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Economic Commission Projects Slow Growth for Maine

AUGUSTA, Maine - The state Economic Forecasting Commission today heard from several sectors of Maine’s economy at a State House meeting.  Representatives  of bankers, doctors, hospitals, energy companies, car dealers and manufacturers all made presentations to the panel on how their sector of the economy is doing.

The message from all was one of slow and steady growth, and some concerns about what actions Congress may take that could have an impact on Maine.

Deputy Commissioner of Finance Mike Allen told the panel that lower energy prices could also have a positive impact of the economy, with Mainers paying less for gasoline to commute to work and less to heat their homes for at least part of the winter heating season

Jim Clair, the chairman of the group, said they are only tweaking their forecast from earlier this year.  

“The amount of change that we are making in this forecast is a continuation of the relatively low inflation, relatively low interest rate, modest personal income growth and modest employment growth,” he said in an interview with MPBN news.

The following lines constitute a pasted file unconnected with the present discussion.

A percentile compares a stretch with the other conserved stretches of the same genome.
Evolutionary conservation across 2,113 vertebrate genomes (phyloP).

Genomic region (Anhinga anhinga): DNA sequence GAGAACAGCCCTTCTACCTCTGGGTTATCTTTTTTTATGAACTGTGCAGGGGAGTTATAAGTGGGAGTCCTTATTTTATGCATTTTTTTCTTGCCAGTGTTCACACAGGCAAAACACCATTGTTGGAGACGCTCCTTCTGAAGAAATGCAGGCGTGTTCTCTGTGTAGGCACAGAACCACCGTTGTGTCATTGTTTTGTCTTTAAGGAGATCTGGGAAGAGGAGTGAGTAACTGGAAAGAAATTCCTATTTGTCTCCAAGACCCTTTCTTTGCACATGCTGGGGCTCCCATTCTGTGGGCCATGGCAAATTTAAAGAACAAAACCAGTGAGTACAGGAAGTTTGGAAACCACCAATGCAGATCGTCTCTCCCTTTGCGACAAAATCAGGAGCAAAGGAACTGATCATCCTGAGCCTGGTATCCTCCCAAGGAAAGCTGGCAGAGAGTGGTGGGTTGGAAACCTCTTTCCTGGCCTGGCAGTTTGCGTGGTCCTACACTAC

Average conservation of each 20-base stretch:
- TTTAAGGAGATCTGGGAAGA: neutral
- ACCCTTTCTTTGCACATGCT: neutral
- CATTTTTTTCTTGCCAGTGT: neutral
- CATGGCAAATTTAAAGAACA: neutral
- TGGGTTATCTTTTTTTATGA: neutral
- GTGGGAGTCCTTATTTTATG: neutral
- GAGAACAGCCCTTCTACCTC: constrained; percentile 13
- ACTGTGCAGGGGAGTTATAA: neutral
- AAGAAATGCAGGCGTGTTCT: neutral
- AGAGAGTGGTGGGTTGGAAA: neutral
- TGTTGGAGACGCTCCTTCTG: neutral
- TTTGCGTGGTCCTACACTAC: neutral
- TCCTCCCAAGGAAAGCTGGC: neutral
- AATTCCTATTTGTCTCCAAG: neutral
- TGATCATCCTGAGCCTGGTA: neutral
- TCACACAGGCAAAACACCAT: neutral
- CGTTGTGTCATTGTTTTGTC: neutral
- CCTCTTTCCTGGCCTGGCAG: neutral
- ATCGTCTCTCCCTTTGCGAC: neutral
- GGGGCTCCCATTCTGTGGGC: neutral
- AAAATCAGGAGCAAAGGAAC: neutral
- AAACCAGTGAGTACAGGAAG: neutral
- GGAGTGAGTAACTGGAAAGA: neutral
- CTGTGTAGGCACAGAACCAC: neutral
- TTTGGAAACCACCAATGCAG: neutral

Clair said Maine has seen “decent” growth in its economy this year, but has not seen some of the dramatic growth some southern and western states have experienced. He said the national economic models don’t always fit well with Maine so the panel has had to fit national data to Maine’s actual economic condition.

“And so we are trying to make sure that the economic forecast really makes ultimate sense with what the Maine experience has been,” he said.

The detailed forecast will now go to the state revenue forecasting panel next month, and the panel will take the economic projections and apply them to state revenue models. They will use that information to project how much tax revenue the state can expect over the rest of this budget year and next.

Journalist Mal Leary spearheads Maine Public's news coverage of politics and government and is based at the State House.